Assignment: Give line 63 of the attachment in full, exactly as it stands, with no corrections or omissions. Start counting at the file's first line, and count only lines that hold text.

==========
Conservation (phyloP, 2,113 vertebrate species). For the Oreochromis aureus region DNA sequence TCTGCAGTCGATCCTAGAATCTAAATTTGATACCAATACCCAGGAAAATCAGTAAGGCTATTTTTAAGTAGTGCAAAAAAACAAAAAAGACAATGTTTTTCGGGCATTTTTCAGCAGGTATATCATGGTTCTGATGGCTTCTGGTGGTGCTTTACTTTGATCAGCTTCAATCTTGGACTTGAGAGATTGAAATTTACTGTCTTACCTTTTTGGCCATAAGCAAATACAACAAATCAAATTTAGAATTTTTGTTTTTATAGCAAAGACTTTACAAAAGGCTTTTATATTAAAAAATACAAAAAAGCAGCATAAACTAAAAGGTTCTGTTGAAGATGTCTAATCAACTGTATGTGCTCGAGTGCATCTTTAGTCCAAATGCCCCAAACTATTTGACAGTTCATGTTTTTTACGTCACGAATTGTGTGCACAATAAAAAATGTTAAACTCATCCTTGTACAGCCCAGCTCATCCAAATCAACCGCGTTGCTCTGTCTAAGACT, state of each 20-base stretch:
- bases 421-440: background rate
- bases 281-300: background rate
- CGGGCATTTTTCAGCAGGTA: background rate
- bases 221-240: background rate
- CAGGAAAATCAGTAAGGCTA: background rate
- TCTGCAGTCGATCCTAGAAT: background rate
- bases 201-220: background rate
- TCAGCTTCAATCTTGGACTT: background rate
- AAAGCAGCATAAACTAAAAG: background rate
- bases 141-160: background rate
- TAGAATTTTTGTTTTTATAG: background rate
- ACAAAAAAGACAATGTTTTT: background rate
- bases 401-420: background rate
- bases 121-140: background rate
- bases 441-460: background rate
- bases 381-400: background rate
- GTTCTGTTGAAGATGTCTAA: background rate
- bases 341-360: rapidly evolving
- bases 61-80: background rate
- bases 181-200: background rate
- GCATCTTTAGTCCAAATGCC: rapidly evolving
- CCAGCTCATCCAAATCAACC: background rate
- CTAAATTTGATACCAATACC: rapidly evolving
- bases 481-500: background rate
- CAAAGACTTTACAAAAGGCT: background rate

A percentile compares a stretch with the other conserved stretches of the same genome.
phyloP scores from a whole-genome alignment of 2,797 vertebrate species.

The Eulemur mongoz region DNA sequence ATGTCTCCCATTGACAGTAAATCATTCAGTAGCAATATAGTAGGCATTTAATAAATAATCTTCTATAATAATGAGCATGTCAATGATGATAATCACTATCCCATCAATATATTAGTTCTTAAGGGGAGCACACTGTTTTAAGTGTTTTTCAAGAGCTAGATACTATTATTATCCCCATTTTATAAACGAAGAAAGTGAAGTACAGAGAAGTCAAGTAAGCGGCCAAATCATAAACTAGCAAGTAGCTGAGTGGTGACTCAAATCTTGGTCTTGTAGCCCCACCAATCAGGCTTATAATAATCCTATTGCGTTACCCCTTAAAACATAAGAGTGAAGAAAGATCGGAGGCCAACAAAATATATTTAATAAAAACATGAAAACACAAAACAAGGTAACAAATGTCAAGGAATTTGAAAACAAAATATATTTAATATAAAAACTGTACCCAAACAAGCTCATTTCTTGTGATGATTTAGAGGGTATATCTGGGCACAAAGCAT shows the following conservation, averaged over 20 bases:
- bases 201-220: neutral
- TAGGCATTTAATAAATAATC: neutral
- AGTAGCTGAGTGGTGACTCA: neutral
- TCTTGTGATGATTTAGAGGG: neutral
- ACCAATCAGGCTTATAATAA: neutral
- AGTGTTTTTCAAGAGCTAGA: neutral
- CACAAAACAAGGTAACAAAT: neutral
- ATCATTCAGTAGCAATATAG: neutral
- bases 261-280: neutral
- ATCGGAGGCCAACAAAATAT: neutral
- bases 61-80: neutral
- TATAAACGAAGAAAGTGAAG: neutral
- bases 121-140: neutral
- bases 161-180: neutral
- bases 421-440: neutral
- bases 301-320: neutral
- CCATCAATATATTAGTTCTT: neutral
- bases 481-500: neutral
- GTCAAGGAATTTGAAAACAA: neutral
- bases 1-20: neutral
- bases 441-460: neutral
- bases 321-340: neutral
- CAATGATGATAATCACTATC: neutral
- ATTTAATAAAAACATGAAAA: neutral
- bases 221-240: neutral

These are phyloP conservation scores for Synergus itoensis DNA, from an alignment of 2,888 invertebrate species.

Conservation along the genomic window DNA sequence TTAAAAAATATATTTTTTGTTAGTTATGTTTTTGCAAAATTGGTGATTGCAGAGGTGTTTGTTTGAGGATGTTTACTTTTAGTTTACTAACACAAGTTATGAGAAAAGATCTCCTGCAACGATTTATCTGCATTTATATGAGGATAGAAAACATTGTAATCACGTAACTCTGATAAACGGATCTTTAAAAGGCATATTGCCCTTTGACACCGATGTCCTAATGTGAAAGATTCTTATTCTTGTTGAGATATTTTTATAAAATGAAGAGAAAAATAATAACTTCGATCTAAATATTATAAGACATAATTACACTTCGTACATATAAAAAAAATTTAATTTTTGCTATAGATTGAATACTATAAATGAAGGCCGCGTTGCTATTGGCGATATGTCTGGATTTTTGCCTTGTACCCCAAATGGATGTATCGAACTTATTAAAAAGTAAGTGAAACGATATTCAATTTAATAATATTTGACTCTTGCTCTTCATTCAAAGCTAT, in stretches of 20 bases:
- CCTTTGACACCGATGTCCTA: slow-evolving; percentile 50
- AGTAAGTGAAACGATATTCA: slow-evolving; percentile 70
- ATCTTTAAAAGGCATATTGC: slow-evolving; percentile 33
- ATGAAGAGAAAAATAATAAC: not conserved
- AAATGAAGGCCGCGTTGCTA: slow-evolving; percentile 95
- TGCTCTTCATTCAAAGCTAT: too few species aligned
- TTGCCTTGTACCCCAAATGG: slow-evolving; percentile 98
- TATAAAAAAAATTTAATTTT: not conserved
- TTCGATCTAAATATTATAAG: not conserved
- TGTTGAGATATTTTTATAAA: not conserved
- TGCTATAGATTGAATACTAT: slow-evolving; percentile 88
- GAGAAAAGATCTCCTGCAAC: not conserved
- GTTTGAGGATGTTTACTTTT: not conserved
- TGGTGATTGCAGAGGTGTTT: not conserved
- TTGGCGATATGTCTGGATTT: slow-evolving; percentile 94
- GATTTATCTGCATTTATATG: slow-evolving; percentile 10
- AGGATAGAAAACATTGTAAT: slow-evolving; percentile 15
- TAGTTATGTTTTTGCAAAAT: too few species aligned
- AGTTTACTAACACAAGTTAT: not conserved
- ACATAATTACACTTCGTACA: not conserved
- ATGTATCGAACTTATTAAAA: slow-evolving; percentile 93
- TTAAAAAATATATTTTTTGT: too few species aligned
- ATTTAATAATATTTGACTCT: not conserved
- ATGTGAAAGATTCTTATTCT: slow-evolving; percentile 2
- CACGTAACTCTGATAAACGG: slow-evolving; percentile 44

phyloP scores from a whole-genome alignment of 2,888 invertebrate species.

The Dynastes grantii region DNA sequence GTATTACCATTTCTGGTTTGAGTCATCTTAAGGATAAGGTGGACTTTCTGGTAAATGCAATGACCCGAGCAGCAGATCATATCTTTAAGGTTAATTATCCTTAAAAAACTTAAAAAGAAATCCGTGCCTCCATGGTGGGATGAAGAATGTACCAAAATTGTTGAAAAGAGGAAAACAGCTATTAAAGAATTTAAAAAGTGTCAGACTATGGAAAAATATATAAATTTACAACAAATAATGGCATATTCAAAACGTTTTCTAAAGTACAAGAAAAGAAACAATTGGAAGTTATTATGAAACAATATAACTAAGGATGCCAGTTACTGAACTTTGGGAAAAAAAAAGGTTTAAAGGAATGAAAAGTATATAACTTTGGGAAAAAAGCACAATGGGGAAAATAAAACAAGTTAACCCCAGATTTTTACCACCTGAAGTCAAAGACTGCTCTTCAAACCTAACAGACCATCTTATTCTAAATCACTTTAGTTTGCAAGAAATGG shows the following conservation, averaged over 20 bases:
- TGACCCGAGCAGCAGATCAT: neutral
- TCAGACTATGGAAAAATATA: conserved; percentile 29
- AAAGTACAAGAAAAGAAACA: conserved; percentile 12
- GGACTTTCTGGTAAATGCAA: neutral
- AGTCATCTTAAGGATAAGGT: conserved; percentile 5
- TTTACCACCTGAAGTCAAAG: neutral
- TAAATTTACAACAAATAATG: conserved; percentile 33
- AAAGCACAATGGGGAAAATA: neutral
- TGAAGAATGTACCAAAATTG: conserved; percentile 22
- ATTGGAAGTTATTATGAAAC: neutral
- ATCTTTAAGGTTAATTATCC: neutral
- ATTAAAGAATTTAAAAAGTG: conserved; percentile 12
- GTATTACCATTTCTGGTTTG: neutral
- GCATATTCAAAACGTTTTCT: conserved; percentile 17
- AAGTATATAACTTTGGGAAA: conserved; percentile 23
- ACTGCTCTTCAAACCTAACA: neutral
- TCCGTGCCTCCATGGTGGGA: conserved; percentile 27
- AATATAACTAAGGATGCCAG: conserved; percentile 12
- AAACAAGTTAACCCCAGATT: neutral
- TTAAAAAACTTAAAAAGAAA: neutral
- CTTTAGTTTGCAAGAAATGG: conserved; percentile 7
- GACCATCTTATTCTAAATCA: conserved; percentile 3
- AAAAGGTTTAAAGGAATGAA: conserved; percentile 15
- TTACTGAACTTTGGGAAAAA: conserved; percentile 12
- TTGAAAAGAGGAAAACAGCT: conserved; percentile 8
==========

- TTGCCTTGTACCCCAAATGG: slow-evolving; percentile 98